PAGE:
China: Uighurs warn of “fierce” post-Olympic repression in Xinjiang

From the Uyghur American Association (UAA), Aug. 22:

The Uyghur American Association (UAA) believes that recent comments made by Wang Lequan signal an upcoming period of fierce repression against Uyghurs across the People’s Republic of China (PRC), particularly in East Turkestan, also known as the Xinjiang Uyghur Autonomous Region (XUAR).

In a speech, Mr. Wang, the Communist Party Secretary of the XUAR, stated that Chinese government authorities face a “life or death” struggle to quell Uyghur unrest. This indicates an impending campaign of repression against Uyghurs more severe than traditional “Strike Hard” campaigns, which are used by Chinese officials in East Turkestan to stifle political dissent.

Events in the lead up to and during the Olympics evidence an intensification of repression by Chinese government authorities, which UAA fears will worsen in the post-Olympics period after Mr. Wang’s comments. The Uyghur Human Rights Project (UHRP) has heard reliable reports that all non-resident Uyghurs in the city of Korla have been detained, and have been told that they will be released after the Beijing Olympics are over. The detention of non-resident Uyghurs in Korla began following violent attacks that took place in Kucha on August 10.

This measure is part of an on-going campaign of detentions, which has seen thousands of Uyghurs arrested in Olympics-related security sweeps of Kashgar, Ghulja, Artush and other cities. UHRP has documented reports stating that more than 100 Uyghurs have been arrested in Kashgar following an attack on paramilitary police in the city on August 4. In addition, at least 90 Uyghurs have reportedly been arrested in and near Kucha following the Kucha attacks, including several women. Uyghurs in Kucha were reportedly prevented from leaving their homes, and many arrests of Uyghurs were reported in nearby counties and towns. These reports also describe the presence of armed vehicles and the People’s Armed Police patrolling the streets of Kucha and Kashgar. Associated Press stated that “authorities declared virtual martial law” in Kucha after the attacks.

The crackdown on Uyghurs has spread beyond East Turkestan to areas of the PRC outside the region. The Bloomberg News Service states that Uyghur residents of Beijing are complaining of “being pressured to leave” the city, while UPI reports that Uyghur pilots in China’s aviation fleet were grounded in a security measure aimed at preempting terrorist attacks. At present, Uyghurs do not feel secure anywhere in China, including East Turkestan, as they are seen as political suspects by the PRC authorities.

Willy Lam, Senior Fellow at the Jamestown Foundation, in an article published on August 15, says that diplomatic sources in Beijing are anticipating that “the enhanced military action would begin immediately after the Olympics end on the 24th, when the world’s attention will no longer be focused on China’s human rights record.” Mr. Lam adds that local authorities are being threatened with immediate demotion or firing to “ensure that areas under their jurisdiction be free of underground separatist or extremist bases,” leaving the possibility that officials will conduct repressive campaigns against Uyghurs to save their livelihoods.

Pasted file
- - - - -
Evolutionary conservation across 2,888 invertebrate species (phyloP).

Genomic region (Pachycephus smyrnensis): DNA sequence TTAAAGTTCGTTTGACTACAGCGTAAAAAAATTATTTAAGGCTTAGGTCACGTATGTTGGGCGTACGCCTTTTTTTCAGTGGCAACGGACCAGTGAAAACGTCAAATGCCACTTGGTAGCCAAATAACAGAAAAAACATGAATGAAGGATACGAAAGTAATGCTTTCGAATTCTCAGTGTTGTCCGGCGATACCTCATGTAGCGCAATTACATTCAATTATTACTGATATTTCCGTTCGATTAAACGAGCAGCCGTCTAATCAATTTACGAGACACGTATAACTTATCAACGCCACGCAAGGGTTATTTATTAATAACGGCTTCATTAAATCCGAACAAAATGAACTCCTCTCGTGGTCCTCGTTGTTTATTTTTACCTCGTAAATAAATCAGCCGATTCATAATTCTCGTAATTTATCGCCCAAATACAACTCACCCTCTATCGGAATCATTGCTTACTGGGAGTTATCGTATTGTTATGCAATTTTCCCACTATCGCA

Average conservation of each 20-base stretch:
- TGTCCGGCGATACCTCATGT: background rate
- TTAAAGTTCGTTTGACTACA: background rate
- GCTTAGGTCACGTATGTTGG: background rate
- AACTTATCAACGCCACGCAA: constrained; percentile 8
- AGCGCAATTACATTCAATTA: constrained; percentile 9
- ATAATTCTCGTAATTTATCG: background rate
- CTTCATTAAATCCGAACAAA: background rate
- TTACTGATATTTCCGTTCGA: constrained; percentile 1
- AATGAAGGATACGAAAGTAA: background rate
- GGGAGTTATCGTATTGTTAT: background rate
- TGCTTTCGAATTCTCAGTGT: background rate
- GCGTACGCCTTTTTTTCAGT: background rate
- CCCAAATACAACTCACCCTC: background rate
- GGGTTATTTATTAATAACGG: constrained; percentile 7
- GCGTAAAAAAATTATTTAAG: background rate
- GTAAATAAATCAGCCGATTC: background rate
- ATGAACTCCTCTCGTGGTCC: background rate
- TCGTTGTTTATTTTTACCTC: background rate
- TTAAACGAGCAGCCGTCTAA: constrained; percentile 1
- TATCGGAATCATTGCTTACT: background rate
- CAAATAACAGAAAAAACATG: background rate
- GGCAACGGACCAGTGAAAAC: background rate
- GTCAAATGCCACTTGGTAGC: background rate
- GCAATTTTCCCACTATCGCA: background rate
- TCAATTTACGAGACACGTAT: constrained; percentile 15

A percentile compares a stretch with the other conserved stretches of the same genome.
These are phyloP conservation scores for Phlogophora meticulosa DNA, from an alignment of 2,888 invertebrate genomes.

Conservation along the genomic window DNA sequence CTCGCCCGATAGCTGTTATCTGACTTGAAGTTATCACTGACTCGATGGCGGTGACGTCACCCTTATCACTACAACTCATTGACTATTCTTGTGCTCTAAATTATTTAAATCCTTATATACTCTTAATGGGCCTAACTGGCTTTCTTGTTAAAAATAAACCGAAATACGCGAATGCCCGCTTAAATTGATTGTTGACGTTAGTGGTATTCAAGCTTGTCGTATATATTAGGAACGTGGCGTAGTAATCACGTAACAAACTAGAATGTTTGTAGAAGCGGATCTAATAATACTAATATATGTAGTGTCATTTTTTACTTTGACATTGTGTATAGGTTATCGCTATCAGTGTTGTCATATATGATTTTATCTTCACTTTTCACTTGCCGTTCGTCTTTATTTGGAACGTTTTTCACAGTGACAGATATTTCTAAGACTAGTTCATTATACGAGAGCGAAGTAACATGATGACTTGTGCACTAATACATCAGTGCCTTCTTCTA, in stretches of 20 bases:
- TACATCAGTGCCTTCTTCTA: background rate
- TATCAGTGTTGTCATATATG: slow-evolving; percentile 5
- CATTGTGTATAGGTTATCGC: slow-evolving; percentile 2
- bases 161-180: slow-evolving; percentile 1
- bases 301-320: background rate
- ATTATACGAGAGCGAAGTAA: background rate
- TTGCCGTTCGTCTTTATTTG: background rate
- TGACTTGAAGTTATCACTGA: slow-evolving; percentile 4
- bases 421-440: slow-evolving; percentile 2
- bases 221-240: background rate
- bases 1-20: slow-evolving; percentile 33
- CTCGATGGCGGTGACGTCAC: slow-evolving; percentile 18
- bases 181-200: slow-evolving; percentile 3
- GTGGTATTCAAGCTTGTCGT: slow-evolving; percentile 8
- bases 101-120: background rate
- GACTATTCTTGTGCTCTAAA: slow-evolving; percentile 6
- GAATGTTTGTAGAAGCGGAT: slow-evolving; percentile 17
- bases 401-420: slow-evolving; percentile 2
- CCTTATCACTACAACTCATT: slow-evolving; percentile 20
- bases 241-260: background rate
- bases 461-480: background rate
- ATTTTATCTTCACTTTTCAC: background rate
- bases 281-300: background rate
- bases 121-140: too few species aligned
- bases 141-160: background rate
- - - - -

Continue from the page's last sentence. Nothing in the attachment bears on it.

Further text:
In an August 22 article published in the Wall Street Journal Asia, Mr. Lam adds “that Beijing has ruled out any compromise with underground Uighur groups, many of which are merely seeking autonomous rights guaranteed by the Chinese Constitution, not outright independence. Instead, President Hu had in early summer ordered more People’s Liberation Army and People’s Armed Police reinforcements into Xinjiang and Tibet.”

In a statement, Ms. Rebiya Kadeer, leader of the Uyghur freedom movement, said “I am extremely concerned that the Chinese government will launch a ‘life and death struggle’ on the Uyghur people once the international community’s focus has shifted from China. Such a move will further destabilize the region and is not in the best interest of China. I urge restraint on the part of the Chinese government to not use the recent incidents in East Turkestan to persecute Uyghurs. I also urge the international community to speak out on behalf of Uyghurs and to prevent imminent and systematic human rights abuses against a peaceful people.”

Political Consultative Committee head Zhu Hailun stated at a televised news conference Monday that government forces must “Strike Hard” at the three evil forces [terrorism, separatism, and extremism], and mobilize the masses to guard against these forces at all levels of society. Chinese government authorities appear to be reviving old terminology while also introducing even harsher methods than in the past, such as the introduction of unprecedented military reinforcements into East Turkestan and the imposition of virtual martial law. Traditionally, “Strike Hard” campaigns in East Turkestan are known to exacerbate Chinese government authorities’ tendency to over-state the seriousness of a perceived crime. “Strike Hard” campaigns are generally typified by arbitrary punishments, accelerated judicial procedures and an increased use of the death penalty. The Chinese government in East Turkestan is liable to regard any form of opposition as a “splittist” or even a “terrorist” act; this tendency is even more evident during “Strike Hard” campaigns.

See our last post on China and the Uighurs.